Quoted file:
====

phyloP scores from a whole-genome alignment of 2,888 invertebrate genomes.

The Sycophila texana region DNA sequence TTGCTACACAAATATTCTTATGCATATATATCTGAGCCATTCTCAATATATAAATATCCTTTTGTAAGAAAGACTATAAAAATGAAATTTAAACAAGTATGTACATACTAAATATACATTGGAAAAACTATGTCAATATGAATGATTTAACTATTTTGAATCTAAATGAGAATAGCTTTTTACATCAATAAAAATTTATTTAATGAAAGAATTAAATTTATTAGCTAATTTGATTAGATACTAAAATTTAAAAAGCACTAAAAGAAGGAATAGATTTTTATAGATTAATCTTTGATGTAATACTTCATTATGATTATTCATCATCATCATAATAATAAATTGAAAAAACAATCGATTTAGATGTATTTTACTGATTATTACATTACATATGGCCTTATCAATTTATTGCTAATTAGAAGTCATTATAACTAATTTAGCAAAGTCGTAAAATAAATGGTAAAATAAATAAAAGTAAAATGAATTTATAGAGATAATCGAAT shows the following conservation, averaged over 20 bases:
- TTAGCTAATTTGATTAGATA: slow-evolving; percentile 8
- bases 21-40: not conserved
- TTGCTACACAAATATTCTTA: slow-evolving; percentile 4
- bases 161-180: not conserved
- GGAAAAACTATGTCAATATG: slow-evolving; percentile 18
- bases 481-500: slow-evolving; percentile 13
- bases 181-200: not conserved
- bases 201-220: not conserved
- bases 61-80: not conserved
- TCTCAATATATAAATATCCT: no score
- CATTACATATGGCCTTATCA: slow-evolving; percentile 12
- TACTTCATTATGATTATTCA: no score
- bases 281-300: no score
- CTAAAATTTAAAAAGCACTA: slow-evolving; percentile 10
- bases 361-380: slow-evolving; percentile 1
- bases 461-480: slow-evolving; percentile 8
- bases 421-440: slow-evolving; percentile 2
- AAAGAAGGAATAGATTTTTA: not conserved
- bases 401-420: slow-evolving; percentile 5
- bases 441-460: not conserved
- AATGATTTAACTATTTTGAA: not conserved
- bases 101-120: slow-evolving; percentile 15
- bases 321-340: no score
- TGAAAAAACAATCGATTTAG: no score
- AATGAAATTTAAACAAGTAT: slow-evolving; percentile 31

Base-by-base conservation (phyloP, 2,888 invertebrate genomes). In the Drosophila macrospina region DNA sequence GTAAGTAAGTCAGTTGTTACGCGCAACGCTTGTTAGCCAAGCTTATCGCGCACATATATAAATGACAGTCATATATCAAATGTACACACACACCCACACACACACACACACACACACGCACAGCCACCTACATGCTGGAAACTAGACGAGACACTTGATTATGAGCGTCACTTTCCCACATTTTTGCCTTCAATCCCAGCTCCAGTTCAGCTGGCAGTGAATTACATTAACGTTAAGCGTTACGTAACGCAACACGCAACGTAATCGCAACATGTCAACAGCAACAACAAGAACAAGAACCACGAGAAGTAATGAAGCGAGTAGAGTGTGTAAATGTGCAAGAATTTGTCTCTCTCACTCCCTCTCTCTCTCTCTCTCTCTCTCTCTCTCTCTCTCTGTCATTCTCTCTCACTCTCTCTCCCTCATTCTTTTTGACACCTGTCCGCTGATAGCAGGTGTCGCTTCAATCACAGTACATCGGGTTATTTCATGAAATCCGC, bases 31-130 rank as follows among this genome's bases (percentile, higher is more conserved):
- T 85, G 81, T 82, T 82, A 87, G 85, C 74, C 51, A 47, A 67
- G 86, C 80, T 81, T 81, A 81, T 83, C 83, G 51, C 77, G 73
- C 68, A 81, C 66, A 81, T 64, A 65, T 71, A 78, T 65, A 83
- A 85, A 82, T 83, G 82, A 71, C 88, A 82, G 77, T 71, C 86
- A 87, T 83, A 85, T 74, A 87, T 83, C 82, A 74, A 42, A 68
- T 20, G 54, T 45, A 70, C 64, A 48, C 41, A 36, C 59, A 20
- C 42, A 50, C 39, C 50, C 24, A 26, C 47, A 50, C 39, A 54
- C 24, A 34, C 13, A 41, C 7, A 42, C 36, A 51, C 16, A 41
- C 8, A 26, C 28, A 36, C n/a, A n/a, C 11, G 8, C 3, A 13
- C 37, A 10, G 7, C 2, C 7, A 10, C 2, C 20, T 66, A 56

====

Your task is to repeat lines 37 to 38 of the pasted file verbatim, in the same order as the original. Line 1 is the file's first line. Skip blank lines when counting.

- C 8, A 26, C 28, A 36, C n/a, A n/a, C 11, G 8, C 3, A 13
- C 37, A 10, G 7, C 2, C 7, A 10, C 2, C 20, T 66, A 56